Bishi: Actually, considering all the outcomes of the conference, we needed to come up with a committee structure. It's still a proposal, it's not yet approved, but the idea is to have a National Committee for community network initiatives. So this will be a collaborative space, and will be a collection of all the community networks across the country. It should have representatives from different areas, such as the Ministry of ICT, Courier and Postal Services, the Posts and Telecommunications Regulatory Authority (POTRAZ), some civil society organisations, small internet service providers, and communities’ representatives. And then we will have something similar all levels: a Provincial Committee, a District Committee and, finally, the Community Network Steering Committee.

So the goal is to have community networks in all the provinces in the country?

Bishi: Yes, we need to have at least one community network in each province, so it represents a model, a closer model for replication – rather than having people coming from a faraway province to Murambinda to learn. If we have a model community network in each province, it becomes a centre of excellence, where others can start, they can visit and get mentorship and guidance. So that the replication process can go faster until the digital divide is actually broken.

What kind of support do the communities need from policy makers and regulators in the country to make this crucial change happen?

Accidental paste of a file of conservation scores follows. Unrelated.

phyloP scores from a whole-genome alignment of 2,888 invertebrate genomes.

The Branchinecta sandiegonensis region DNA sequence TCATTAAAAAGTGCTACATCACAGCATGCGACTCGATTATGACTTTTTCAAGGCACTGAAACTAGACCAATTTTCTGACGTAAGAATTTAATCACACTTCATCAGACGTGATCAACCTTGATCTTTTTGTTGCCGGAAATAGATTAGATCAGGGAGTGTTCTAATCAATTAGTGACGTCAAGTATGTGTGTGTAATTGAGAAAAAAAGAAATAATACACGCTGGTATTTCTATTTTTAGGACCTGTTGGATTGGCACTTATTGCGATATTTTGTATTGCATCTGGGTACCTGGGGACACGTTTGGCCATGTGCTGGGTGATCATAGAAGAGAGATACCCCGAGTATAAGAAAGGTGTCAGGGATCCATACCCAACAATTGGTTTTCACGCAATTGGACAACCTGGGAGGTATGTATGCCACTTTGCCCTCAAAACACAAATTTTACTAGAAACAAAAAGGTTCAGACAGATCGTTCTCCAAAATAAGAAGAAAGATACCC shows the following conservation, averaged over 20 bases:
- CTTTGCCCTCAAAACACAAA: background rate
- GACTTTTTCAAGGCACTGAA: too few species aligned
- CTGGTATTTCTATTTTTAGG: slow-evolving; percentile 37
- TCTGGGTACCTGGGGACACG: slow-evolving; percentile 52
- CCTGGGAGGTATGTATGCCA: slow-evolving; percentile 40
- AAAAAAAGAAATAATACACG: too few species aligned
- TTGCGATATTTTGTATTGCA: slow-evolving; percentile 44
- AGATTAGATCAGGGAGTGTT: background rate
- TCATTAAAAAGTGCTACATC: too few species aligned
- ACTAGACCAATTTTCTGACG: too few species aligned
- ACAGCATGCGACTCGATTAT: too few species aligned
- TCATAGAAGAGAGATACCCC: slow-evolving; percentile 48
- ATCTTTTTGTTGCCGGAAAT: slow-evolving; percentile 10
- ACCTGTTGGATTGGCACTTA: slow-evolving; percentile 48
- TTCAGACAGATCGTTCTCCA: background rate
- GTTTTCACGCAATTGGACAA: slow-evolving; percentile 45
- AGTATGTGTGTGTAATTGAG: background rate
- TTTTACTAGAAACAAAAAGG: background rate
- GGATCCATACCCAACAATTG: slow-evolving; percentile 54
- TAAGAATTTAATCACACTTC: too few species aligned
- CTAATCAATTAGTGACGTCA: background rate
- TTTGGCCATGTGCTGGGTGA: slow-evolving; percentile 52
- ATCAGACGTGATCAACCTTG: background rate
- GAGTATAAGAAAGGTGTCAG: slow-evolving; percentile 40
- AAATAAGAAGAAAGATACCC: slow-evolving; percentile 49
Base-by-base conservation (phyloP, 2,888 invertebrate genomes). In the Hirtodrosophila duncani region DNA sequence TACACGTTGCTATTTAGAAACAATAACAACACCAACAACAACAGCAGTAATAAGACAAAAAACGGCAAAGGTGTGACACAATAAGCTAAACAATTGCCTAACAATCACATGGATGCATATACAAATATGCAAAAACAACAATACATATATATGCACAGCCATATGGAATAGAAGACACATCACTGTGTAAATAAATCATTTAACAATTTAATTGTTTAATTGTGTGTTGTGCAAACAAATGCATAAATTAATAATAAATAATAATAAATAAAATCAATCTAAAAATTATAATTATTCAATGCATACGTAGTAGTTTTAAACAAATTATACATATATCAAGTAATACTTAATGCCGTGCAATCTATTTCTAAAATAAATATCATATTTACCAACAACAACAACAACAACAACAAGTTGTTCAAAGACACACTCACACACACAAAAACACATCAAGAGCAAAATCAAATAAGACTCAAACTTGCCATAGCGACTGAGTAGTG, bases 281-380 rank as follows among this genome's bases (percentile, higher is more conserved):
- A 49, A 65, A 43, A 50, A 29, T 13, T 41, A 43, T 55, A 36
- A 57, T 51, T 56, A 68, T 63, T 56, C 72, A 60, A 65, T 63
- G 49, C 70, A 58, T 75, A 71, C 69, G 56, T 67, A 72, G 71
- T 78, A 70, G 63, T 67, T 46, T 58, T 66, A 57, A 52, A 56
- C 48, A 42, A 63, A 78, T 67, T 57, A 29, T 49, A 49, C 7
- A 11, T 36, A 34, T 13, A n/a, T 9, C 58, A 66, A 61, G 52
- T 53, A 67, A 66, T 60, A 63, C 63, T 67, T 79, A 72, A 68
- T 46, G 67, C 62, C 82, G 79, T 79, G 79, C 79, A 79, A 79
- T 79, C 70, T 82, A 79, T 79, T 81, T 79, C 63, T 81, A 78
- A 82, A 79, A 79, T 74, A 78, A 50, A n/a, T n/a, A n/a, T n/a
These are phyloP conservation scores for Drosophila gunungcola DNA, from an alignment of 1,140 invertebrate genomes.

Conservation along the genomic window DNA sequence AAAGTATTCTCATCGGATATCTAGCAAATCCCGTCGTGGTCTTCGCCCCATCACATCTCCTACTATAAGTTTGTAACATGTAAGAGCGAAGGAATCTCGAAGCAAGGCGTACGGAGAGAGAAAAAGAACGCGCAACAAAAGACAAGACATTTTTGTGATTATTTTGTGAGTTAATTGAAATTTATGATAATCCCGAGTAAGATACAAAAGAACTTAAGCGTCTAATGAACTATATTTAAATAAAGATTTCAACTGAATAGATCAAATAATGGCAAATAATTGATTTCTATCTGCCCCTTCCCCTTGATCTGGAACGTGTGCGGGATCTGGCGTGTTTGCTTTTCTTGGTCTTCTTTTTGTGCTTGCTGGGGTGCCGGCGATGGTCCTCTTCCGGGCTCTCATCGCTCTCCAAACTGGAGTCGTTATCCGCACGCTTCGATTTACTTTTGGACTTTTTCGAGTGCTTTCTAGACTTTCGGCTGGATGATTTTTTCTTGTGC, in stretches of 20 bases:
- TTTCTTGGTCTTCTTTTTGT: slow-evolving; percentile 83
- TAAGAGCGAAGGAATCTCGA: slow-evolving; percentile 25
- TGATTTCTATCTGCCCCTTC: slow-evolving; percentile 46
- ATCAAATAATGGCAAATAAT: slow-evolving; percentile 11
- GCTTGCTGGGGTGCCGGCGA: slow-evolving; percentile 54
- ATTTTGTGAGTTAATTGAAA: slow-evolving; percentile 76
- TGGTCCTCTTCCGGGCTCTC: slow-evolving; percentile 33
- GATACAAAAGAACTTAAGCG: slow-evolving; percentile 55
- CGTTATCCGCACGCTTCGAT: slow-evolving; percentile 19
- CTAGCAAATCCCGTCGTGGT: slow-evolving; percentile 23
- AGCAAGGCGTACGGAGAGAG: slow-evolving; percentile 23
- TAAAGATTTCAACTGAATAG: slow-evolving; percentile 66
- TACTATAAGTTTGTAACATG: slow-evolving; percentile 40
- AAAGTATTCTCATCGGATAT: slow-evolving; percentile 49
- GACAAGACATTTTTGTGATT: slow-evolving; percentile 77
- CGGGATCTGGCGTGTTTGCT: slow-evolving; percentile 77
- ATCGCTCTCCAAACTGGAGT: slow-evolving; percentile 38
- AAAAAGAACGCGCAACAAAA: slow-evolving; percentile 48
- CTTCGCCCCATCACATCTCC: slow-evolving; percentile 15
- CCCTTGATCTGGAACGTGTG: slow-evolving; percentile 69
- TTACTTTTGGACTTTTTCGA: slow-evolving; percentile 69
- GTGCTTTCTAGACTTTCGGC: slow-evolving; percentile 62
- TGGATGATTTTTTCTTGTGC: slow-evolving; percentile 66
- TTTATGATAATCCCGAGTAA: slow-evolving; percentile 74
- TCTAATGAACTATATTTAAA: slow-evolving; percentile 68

Bishi: I believe we need access to more spectrum. The spectrum is not fully utilised in the country, while many people get left out. This is really important, for example, some children are deprived from certain learning privileges online if they are not given the needed services. So we are really pushing for regulators to properly come up with some policies to allow spectrum sharing, so that such innovations can grow across the country and allow small players to work towards positive change and innovations without being swallowed by the big players.

The Universal Service Fund can also support community networks to promote digital inclusion. And again, after the successful pilot of the Murambinda Community Network and the conference, the regulators see the community network being that last-mile connectivity solution, like Daud said. And they really want to support the establishment of more initiatives across the country. They have already been informally engaging, speaking to me about this possibility. So, what I can say is that, currently, the process is still in some approval stage from the authorities, but this is something they intend to do this year and we will be following it closely.